Spies in the sky: The leaps and bounds from balloons to spook sats
A brief history of aerial surveillance around the globe
Picture special In just 230 years, humanity has progressed from its first faltering flights to the capability to photograph from space an object the size of a grapefruit - a testament both to technological progress and our need to keep a close eye on the world around us.
The advancement of aerial surveillance and imaging has been driven in large part by the military, although it was a civilian who first returned photographs from aloft.
In 1783, a hot air balloon constructed by the Montgolfier brothers provided the vehicle for the maiden manned ascent, and in 1794 the French army realised the potential of airborne observation at the Battle of Fleurus, where the balloon L'Entreprenant contributed significantly to its victory over the Coalition Army.
The British and American militaries began to explore the use of balloons in the second half of the 19th century, with Union forces in the American Civil War opting for hydrogen to lift artillery-spotting platforms.
It was back in France in 1858, though, that Gaspard-Félix Tournachon, aka "Nadar", captured aerial photographs of Paris from a balloon, marking the birth of aerial photography. These images do not survive, and an 1860 view of Boston recorded by James Wallace Black and Samuel Archer King has the honour of being the first existing example of the world snapped from on high.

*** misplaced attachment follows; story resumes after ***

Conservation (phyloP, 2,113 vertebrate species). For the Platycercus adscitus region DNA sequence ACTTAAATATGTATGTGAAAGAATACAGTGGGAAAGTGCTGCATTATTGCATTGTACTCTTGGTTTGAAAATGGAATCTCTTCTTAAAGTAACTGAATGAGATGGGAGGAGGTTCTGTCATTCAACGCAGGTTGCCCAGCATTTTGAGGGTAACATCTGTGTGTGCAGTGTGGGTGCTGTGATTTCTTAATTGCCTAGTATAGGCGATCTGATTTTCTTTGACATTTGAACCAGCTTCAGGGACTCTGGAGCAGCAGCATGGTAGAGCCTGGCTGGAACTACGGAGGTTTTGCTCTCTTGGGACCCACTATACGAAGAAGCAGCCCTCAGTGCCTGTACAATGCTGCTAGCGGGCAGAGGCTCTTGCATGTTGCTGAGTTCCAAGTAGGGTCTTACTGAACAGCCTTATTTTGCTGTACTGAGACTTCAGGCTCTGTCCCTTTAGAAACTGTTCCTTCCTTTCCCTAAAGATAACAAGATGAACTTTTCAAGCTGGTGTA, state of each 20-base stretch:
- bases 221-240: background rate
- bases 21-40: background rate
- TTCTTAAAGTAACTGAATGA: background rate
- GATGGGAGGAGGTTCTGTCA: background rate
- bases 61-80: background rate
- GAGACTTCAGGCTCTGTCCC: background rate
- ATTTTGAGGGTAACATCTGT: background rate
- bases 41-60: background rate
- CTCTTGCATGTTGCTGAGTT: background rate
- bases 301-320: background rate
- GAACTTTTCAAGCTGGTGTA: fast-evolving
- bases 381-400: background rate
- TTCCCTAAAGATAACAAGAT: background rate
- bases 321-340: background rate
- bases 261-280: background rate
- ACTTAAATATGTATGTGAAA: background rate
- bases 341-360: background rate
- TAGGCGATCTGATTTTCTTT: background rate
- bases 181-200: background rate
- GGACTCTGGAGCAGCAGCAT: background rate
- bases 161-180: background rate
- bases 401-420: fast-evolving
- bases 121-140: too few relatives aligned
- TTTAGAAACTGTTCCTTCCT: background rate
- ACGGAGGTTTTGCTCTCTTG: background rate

By the outbreak of WW1, balloons continued to serve as platforms for aerial observation, albeit vulnerable ones with their hydrogen-filled bulks floating above the battlefield offering tempting targets.
As the war progressed, and photographic equipment evolved rapidly in response to the need for intelligence, dedicated reconnaissance aircraft were fitted with cameras able to return detailed images of the destruction below, such as the fate of the Belgian village of Passendale, erased from the map during the Third Battle of Ypres:
The aircraft which captured the carnage proved as vulnerable as hydrogen balloons to fighter attack, and by WW2 a viable aerial reconnaissance vehicle would need altitude, and above all speed, to have a decent chance of survival.
Aircraft such as the Spitfire PR XIX and Mosquito reconnaissance variants, stripped of their armament and armour, proved highly effective in dodging enemy fighters and delivering vital intelligence.
Whereas as a WW1 German Albatros C.III reconnaissance biplane trundled along at 140km/h to a maximum height of 3,350m, the PR XIX soared to 12,200m at 595km/h.
The RAF's PR planes - and their US counterparts including the F-6 Mustang and Lockheed F-5 Lightning - proved an indispensable weapon in the war against Hitler. In June 1943, the British famously spotting the V2 testing site in Peenemunde, revealing the fledgling technology which would later lift man, and spy satellites, into orbit:
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